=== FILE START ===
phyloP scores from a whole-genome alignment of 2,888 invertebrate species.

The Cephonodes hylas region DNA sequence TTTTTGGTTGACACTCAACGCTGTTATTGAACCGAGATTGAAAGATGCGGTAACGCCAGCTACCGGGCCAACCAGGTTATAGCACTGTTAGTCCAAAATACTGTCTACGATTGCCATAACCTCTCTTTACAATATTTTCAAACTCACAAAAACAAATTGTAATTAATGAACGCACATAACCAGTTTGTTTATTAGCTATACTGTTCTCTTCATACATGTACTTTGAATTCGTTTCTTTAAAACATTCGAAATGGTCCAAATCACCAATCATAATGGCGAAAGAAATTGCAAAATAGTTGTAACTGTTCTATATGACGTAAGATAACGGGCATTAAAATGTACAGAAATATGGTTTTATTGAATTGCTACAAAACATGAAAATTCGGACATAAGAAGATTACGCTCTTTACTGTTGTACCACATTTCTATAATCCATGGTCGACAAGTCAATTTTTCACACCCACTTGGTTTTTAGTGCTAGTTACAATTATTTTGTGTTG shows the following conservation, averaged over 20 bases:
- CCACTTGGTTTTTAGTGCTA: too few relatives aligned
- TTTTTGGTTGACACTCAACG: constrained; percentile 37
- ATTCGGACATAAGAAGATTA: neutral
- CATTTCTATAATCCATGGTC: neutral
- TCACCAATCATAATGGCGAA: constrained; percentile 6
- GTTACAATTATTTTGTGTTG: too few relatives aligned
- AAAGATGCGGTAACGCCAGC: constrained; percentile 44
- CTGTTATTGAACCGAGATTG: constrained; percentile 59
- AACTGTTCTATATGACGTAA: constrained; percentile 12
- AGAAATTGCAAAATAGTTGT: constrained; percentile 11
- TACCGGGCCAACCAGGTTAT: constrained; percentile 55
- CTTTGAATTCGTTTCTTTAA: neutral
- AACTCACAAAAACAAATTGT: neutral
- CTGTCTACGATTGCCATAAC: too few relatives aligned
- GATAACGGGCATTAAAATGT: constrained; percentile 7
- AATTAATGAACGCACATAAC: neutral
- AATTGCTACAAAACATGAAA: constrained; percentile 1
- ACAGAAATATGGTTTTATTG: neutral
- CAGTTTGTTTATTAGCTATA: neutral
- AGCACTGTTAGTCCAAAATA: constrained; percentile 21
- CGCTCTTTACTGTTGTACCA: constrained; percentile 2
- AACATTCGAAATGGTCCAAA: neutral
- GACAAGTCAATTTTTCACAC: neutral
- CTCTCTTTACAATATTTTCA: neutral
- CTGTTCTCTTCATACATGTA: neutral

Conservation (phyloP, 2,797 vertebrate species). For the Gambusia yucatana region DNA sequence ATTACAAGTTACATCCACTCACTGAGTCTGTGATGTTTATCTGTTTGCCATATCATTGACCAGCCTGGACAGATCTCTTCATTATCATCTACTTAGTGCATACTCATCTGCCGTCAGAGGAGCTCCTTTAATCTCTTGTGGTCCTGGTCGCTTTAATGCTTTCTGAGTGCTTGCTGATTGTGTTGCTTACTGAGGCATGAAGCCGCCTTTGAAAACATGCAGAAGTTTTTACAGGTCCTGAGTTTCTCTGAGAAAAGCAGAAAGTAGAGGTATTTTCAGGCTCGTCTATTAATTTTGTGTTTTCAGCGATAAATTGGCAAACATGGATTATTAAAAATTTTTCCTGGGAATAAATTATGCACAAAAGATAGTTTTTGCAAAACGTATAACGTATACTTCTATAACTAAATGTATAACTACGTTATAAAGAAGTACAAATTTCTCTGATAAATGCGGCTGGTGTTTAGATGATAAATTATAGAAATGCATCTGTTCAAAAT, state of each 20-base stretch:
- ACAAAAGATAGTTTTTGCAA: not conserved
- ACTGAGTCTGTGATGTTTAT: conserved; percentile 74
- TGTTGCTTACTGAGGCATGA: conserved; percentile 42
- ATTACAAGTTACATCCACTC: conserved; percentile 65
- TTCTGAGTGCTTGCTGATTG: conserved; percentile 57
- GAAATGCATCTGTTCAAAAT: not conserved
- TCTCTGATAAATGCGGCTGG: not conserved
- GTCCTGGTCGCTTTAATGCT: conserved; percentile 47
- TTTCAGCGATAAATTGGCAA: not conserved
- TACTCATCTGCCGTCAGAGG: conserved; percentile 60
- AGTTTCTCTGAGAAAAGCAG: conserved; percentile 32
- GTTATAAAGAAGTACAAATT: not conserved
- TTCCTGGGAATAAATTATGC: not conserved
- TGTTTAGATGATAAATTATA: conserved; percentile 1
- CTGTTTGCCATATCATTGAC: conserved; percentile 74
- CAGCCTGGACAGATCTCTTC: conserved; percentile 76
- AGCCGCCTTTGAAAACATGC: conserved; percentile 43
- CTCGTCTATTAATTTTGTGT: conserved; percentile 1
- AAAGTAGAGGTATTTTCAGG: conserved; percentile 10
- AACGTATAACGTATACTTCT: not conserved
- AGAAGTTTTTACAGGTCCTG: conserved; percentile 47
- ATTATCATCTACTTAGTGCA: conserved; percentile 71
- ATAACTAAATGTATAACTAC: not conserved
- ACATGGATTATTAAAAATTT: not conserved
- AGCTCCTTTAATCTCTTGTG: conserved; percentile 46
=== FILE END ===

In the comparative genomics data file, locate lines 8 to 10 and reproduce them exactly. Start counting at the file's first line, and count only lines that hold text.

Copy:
- GTTACAATTATTTTGTGTTG: too few relatives aligned
- AAAGATGCGGTAACGCCAGC: constrained; percentile 44
- CTGTTATTGAACCGAGATTG: constrained; percentile 59